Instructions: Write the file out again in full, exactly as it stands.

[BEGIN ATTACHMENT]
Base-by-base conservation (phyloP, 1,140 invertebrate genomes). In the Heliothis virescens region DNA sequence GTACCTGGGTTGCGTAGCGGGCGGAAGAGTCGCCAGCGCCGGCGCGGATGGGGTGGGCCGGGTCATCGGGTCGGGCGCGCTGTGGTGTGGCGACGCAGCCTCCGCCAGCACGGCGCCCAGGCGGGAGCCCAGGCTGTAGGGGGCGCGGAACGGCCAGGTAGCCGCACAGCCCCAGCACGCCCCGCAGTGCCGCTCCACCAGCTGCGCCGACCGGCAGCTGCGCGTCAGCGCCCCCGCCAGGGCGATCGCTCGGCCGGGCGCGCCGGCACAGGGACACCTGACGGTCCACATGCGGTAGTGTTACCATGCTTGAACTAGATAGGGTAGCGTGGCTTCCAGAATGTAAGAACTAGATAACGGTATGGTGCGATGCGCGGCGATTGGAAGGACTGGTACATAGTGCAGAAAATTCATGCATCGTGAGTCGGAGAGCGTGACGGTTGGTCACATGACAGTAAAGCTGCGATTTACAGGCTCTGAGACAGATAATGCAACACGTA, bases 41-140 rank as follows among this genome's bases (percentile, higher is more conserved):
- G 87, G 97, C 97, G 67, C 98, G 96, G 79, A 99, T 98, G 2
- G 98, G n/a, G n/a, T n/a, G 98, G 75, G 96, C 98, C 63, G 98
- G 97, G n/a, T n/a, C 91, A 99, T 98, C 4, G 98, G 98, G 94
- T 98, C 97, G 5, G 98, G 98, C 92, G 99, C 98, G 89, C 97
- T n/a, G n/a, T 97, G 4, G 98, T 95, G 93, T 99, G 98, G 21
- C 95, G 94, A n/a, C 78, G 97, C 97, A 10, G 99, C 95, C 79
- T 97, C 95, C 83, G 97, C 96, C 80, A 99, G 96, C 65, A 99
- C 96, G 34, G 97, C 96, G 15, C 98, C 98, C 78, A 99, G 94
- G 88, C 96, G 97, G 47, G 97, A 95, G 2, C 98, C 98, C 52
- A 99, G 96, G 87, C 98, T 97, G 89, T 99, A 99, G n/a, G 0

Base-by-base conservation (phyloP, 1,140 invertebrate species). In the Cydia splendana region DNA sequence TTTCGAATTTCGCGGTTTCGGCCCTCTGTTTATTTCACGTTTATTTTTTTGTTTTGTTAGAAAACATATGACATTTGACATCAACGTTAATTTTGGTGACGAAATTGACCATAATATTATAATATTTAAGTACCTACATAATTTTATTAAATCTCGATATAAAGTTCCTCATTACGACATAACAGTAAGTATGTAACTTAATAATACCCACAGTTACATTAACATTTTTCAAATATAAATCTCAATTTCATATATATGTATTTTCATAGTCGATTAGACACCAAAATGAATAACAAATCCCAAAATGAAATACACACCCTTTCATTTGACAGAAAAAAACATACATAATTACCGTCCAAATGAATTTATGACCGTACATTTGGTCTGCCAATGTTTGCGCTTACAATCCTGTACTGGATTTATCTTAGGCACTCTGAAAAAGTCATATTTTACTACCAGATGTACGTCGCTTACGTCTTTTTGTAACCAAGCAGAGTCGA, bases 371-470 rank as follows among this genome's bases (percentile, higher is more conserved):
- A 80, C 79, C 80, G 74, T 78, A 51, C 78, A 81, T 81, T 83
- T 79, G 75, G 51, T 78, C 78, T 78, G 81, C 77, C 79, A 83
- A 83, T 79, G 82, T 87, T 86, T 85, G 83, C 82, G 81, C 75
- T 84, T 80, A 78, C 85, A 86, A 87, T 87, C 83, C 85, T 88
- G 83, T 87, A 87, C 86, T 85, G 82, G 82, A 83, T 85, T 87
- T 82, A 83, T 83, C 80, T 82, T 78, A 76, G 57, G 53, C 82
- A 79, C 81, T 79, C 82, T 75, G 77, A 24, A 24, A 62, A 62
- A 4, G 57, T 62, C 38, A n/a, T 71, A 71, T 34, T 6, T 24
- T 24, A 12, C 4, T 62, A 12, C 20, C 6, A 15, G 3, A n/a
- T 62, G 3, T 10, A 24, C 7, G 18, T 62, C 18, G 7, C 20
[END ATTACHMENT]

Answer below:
Base-by-base conservation (phyloP, 1,140 invertebrate genomes). In the Heliothis virescens region DNA sequence GTACCTGGGTTGCGTAGCGGGCGGAAGAGTCGCCAGCGCCGGCGCGGATGGGGTGGGCCGGGTCATCGGGTCGGGCGCGCTGTGGTGTGGCGACGCAGCCTCCGCCAGCACGGCGCCCAGGCGGGAGCCCAGGCTGTAGGGGGCGCGGAACGGCCAGGTAGCCGCACAGCCCCAGCACGCCCCGCAGTGCCGCTCCACCAGCTGCGCCGACCGGCAGCTGCGCGTCAGCGCCCCCGCCAGGGCGATCGCTCGGCCGGGCGCGCCGGCACAGGGACACCTGACGGTCCACATGCGGTAGTGTTACCATGCTTGAACTAGATAGGGTAGCGTGGCTTCCAGAATGTAAGAACTAGATAACGGTATGGTGCGATGCGCGGCGATTGGAAGGACTGGTACATAGTGCAGAAAATTCATGCATCGTGAGTCGGAGAGCGTGACGGTTGGTCACATGACAGTAAAGCTGCGATTTACAGGCTCTGAGACAGATAATGCAACACGTA, bases 41-140 rank as follows among this genome's bases (percentile, higher is more conserved):
- G 87, G 97, C 97, G 67, C 98, G 96, G 79, A 99, T 98, G 2
- G 98, G n/a, G n/a, T n/a, G 98, G 75, G 96, C 98, C 63, G 98
- G 97, G n/a, T n/a, C 91, A 99, T 98, C 4, G 98, G 98, G 94
- T 98, C 97, G 5, G 98, G 98, C 92, G 99, C 98, G 89, C 97
- T n/a, G n/a, T 97, G 4, G 98, T 95, G 93, T 99, G 98, G 21
- C 95, G 94, A n/a, C 78, G 97, C 97, A 10, G 99, C 95, C 79
- T 97, C 95, C 83, G 97, C 96, C 80, A 99, G 96, C 65, A 99
- C 96, G 34, G 97, C 96, G 15, C 98, C 98, C 78, A 99, G 94
- G 88, C 96, G 97, G 47, G 97, A 95, G 2, C 98, C 98, C 52
- A 99, G 96, G 87, C 98, T 97, G 89, T 99, A 99, G n/a, G 0

Base-by-base conservation (phyloP, 1,140 invertebrate species). In the Cydia splendana region DNA sequence TTTCGAATTTCGCGGTTTCGGCCCTCTGTTTATTTCACGTTTATTTTTTTGTTTTGTTAGAAAACATATGACATTTGACATCAACGTTAATTTTGGTGACGAAATTGACCATAATATTATAATATTTAAGTACCTACATAATTTTATTAAATCTCGATATAAAGTTCCTCATTACGACATAACAGTAAGTATGTAACTTAATAATACCCACAGTTACATTAACATTTTTCAAATATAAATCTCAATTTCATATATATGTATTTTCATAGTCGATTAGACACCAAAATGAATAACAAATCCCAAAATGAAATACACACCCTTTCATTTGACAGAAAAAAACATACATAATTACCGTCCAAATGAATTTATGACCGTACATTTGGTCTGCCAATGTTTGCGCTTACAATCCTGTACTGGATTTATCTTAGGCACTCTGAAAAAGTCATATTTTACTACCAGATGTACGTCGCTTACGTCTTTTTGTAACCAAGCAGAGTCGA, bases 371-470 rank as follows among this genome's bases (percentile, higher is more conserved):
- A 80, C 79, C 80, G 74, T 78, A 51, C 78, A 81, T 81, T 83
- T 79, G 75, G 51, T 78, C 78, T 78, G 81, C 77, C 79, A 83
- A 83, T 79, G 82, T 87, T 86, T 85, G 83, C 82, G 81, C 75
- T 84, T 80, A 78, C 85, A 86, A 87, T 87, C 83, C 85, T 88
- G 83, T 87, A 87, C 86, T 85, G 82, G 82, A 83, T 85, T 87
- T 82, A 83, T 83, C 80, T 82, T 78, A 76, G 57, G 53, C 82
- A 79, C 81, T 79, C 82, T 75, G 77, A 24, A 24, A 62, A 62
- A 4, G 57, T 62, C 38, A n/a, T 71, A 71, T 34, T 6, T 24
- T 24, A 12, C 4, T 62, A 12, C 20, C 6, A 15, G 3, A n/a
- T 62, G 3, T 10, A 24, C 7, G 18, T 62, C 18, G 7, C 20